CNN’s Costello Focuses on GOP Scandals, Mentions Democrats in Passing

NewsBusters.org - Media Research CenterCNN correspondent Carol Costello, in a report on Monday’s "The Situation Room," tried to put the Eliot Spitzer scandal into a better light by focusing entirely on past Republican scandals, and only mentioned two examples of Democrats caught in scandal -- Bill Clinton and Massachusetts Congressman Barney Frank -- in passing.

Other than Idaho Senator Larry Craig, Costello brought up Republicans who had been accused of misbehavior by pornographer Larry Flynt. She only mentioned Spitzer at the very beginning of her report, and then immediately went to her first example, Louisiana Senator David Vitter. "Maybe Larry Flynt would say of Eliot Spitzer, there will soon be one less known hypocrite in government. That's how he described Louisiana Senator David Vitter. Flynt accused him of having been a client of the alleged D.C. madam, Deborah Palfrey, after the senator's number was discovered in her phone records."

Costello then turned back the clock ten years, and instead of focusing on Bill Clinton and the Monica Lewinsky affair, she brought up the Republicans that had been caught by Flynt.

COSTELLO: It was back in 1998 that Flynt launched his first hypocrite hunt and he had some success. Angry at what he called the hypocrisy of Republican efforts to impeach Bill Clinton, Flynt made life miserable for Georgia Congressman Bob Barr. The Hustler publisher cited an affidavit from Barr's wife, saying that in contrast to his public opposition to abortion, he [had] driven her to a clinic for an abortion. A federal court dismissed Barr's lawsuit against Flynt, saying there was nothing to suggest Flynt's accusation was false. Another prominent Republican, former Representative Bob Livingston suffered, too. He was among those calling for President Clinton to resign over the Lewinsky affair, saying apologies were not enough.... Livingston urged a vote to impeach, and just as he was about to become House Speaker, Larry Flynt accused him of infidelity, and Livingston resigned.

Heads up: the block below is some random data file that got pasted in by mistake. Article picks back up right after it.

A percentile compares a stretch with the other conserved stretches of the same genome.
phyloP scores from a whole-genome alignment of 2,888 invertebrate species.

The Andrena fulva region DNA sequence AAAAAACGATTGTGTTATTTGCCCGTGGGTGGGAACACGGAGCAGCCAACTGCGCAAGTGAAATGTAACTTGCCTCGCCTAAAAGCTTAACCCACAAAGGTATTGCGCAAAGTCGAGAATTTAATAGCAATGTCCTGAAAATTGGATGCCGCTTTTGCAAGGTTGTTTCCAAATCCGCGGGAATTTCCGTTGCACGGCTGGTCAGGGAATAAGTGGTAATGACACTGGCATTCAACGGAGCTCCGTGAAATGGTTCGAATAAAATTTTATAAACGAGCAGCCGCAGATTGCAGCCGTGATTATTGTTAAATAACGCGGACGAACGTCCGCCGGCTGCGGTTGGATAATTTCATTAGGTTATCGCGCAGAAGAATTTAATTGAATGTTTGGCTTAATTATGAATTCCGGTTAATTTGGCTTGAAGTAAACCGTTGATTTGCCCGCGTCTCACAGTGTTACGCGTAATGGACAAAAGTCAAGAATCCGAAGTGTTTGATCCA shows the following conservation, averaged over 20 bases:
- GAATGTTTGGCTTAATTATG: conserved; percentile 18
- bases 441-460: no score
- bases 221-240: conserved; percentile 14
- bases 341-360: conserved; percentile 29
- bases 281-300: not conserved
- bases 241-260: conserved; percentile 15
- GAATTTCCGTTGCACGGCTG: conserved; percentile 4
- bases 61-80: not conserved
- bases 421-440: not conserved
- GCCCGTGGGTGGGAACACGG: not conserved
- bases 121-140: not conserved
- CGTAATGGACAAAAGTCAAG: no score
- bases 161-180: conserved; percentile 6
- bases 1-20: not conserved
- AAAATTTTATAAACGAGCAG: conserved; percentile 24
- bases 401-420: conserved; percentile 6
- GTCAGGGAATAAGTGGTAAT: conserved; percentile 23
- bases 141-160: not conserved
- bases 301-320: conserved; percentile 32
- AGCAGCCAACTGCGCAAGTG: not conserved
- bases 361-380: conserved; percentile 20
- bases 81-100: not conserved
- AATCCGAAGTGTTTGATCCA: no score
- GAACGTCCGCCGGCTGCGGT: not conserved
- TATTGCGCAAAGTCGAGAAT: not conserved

Costello then briefly mentioned the more recent Larry Craig scandal. "But other politicians plagued by scandal also survived. Idaho Senator Larry Craig, wife by his side, denied improper contact in a men's restroom at a Minneapolis airport.... And although the Senate Ethics Committee admonished him for conduct that reflected poorly on the Senate, Craig remains on the job, he says, until the end of his term."

It was at the conclusion of her report that Costello brought up Clinton again as an example of a Democrat caught in scandal, as well as Barney Frank, who, as Costello put it, "admitted to a sexual relationship with a male prostitute. He received a reprimand, but he is in office today."

The full transcript of the Costello report, which aired 45 minutes into the 5 pm Eastern hour of Monday’s "The Situation Room:"

WOLF BLITZER: Let's get some more now on the breaking news, our top story that we've been following -- a well-known governor linked to a prostitution ring. Can Eliot Spitzer survive or is this a career-ending scandal?

Carol Costello has been working the story for us as well. So what are you finding out, Carol?